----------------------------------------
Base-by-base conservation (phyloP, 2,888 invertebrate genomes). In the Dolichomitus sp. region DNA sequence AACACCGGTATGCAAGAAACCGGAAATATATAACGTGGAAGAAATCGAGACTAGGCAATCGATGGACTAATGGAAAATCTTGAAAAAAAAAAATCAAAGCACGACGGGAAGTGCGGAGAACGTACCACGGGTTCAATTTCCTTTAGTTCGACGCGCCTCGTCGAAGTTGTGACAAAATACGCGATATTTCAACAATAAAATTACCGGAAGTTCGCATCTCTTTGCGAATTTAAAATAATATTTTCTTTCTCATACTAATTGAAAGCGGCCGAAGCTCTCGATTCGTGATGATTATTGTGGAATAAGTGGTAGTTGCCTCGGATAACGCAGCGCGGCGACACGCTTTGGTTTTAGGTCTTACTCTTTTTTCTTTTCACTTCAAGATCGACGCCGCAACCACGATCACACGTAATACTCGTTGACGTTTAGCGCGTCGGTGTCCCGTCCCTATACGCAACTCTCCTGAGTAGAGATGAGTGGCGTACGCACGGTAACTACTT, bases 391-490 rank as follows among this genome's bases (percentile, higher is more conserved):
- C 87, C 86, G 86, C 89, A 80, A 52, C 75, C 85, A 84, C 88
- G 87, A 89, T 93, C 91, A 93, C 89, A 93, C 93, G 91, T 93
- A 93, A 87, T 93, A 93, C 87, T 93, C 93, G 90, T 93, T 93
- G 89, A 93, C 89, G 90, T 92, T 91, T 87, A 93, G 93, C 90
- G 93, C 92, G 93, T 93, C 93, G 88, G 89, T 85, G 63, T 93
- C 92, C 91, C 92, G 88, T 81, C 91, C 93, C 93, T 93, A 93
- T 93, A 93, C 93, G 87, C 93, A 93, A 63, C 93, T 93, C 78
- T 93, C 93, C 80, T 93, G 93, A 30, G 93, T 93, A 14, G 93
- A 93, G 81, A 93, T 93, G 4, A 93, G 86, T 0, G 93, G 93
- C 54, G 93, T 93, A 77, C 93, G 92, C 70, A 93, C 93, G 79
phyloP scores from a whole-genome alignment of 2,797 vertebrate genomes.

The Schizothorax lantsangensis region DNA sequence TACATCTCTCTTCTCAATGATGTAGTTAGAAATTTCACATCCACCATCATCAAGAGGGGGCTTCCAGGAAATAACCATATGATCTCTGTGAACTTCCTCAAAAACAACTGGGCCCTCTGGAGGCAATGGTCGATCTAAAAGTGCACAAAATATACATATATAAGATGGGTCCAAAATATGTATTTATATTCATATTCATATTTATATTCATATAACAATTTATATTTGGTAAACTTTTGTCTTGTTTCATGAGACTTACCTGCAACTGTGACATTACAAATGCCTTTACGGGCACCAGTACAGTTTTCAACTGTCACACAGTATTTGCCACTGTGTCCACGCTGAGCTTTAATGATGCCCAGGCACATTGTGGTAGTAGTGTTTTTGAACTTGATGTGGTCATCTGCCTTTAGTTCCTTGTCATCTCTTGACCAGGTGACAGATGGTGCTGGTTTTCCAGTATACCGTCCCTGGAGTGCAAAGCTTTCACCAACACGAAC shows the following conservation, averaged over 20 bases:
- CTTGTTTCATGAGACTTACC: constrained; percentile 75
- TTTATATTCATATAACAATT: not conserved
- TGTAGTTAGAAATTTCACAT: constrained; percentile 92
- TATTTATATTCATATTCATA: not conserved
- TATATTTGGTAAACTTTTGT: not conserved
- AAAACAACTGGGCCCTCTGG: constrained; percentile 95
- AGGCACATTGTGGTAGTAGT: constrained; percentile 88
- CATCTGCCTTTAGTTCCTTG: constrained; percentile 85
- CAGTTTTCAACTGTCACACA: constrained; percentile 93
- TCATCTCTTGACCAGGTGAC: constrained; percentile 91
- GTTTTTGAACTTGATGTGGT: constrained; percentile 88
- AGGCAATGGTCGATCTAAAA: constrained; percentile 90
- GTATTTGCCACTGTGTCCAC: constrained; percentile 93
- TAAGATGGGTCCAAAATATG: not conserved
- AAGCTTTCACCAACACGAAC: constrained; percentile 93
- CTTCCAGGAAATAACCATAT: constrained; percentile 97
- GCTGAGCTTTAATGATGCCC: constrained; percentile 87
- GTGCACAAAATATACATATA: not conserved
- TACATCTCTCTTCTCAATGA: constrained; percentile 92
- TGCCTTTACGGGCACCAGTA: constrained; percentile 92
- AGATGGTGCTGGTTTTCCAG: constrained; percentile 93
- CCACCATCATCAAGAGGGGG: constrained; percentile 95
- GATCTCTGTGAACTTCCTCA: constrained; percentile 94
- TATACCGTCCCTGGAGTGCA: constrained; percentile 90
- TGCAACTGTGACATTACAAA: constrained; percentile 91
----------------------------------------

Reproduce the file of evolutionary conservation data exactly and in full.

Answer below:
Base-by-base conservation (phyloP, 2,888 invertebrate genomes). In the Dolichomitus sp. region DNA sequence AACACCGGTATGCAAGAAACCGGAAATATATAACGTGGAAGAAATCGAGACTAGGCAATCGATGGACTAATGGAAAATCTTGAAAAAAAAAAATCAAAGCACGACGGGAAGTGCGGAGAACGTACCACGGGTTCAATTTCCTTTAGTTCGACGCGCCTCGTCGAAGTTGTGACAAAATACGCGATATTTCAACAATAAAATTACCGGAAGTTCGCATCTCTTTGCGAATTTAAAATAATATTTTCTTTCTCATACTAATTGAAAGCGGCCGAAGCTCTCGATTCGTGATGATTATTGTGGAATAAGTGGTAGTTGCCTCGGATAACGCAGCGCGGCGACACGCTTTGGTTTTAGGTCTTACTCTTTTTTCTTTTCACTTCAAGATCGACGCCGCAACCACGATCACACGTAATACTCGTTGACGTTTAGCGCGTCGGTGTCCCGTCCCTATACGCAACTCTCCTGAGTAGAGATGAGTGGCGTACGCACGGTAACTACTT, bases 391-490 rank as follows among this genome's bases (percentile, higher is more conserved):
- C 87, C 86, G 86, C 89, A 80, A 52, C 75, C 85, A 84, C 88
- G 87, A 89, T 93, C 91, A 93, C 89, A 93, C 93, G 91, T 93
- A 93, A 87, T 93, A 93, C 87, T 93, C 93, G 90, T 93, T 93
- G 89, A 93, C 89, G 90, T 92, T 91, T 87, A 93, G 93, C 90
- G 93, C 92, G 93, T 93, C 93, G 88, G 89, T 85, G 63, T 93
- C 92, C 91, C 92, G 88, T 81, C 91, C 93, C 93, T 93, A 93
- T 93, A 93, C 93, G 87, C 93, A 93, A 63, C 93, T 93, C 78
- T 93, C 93, C 80, T 93, G 93, A 30, G 93, T 93, A 14, G 93
- A 93, G 81, A 93, T 93, G 4, A 93, G 86, T 0, G 93, G 93
- C 54, G 93, T 93, A 77, C 93, G 92, C 70, A 93, C 93, G 79
phyloP scores from a whole-genome alignment of 2,797 vertebrate genomes.

The Schizothorax lantsangensis region DNA sequence TACATCTCTCTTCTCAATGATGTAGTTAGAAATTTCACATCCACCATCATCAAGAGGGGGCTTCCAGGAAATAACCATATGATCTCTGTGAACTTCCTCAAAAACAACTGGGCCCTCTGGAGGCAATGGTCGATCTAAAAGTGCACAAAATATACATATATAAGATGGGTCCAAAATATGTATTTATATTCATATTCATATTTATATTCATATAACAATTTATATTTGGTAAACTTTTGTCTTGTTTCATGAGACTTACCTGCAACTGTGACATTACAAATGCCTTTACGGGCACCAGTACAGTTTTCAACTGTCACACAGTATTTGCCACTGTGTCCACGCTGAGCTTTAATGATGCCCAGGCACATTGTGGTAGTAGTGTTTTTGAACTTGATGTGGTCATCTGCCTTTAGTTCCTTGTCATCTCTTGACCAGGTGACAGATGGTGCTGGTTTTCCAGTATACCGTCCCTGGAGTGCAAAGCTTTCACCAACACGAAC shows the following conservation, averaged over 20 bases:
- CTTGTTTCATGAGACTTACC: constrained; percentile 75
- TTTATATTCATATAACAATT: not conserved
- TGTAGTTAGAAATTTCACAT: constrained; percentile 92
- TATTTATATTCATATTCATA: not conserved
- TATATTTGGTAAACTTTTGT: not conserved
- AAAACAACTGGGCCCTCTGG: constrained; percentile 95
- AGGCACATTGTGGTAGTAGT: constrained; percentile 88
- CATCTGCCTTTAGTTCCTTG: constrained; percentile 85
- CAGTTTTCAACTGTCACACA: constrained; percentile 93
- TCATCTCTTGACCAGGTGAC: constrained; percentile 91
- GTTTTTGAACTTGATGTGGT: constrained; percentile 88
- AGGCAATGGTCGATCTAAAA: constrained; percentile 90
- GTATTTGCCACTGTGTCCAC: constrained; percentile 93
- TAAGATGGGTCCAAAATATG: not conserved
- AAGCTTTCACCAACACGAAC: constrained; percentile 93
- CTTCCAGGAAATAACCATAT: constrained; percentile 97
- GCTGAGCTTTAATGATGCCC: constrained; percentile 87
- GTGCACAAAATATACATATA: not conserved
- TACATCTCTCTTCTCAATGA: constrained; percentile 92
- TGCCTTTACGGGCACCAGTA: constrained; percentile 92
- AGATGGTGCTGGTTTTCCAG: constrained; percentile 93
- CCACCATCATCAAGAGGGGG: constrained; percentile 95
- GATCTCTGTGAACTTCCTCA: constrained; percentile 94
- TATACCGTCCCTGGAGTGCA: constrained; percentile 90
- TGCAACTGTGACATTACAAA: constrained; percentile 91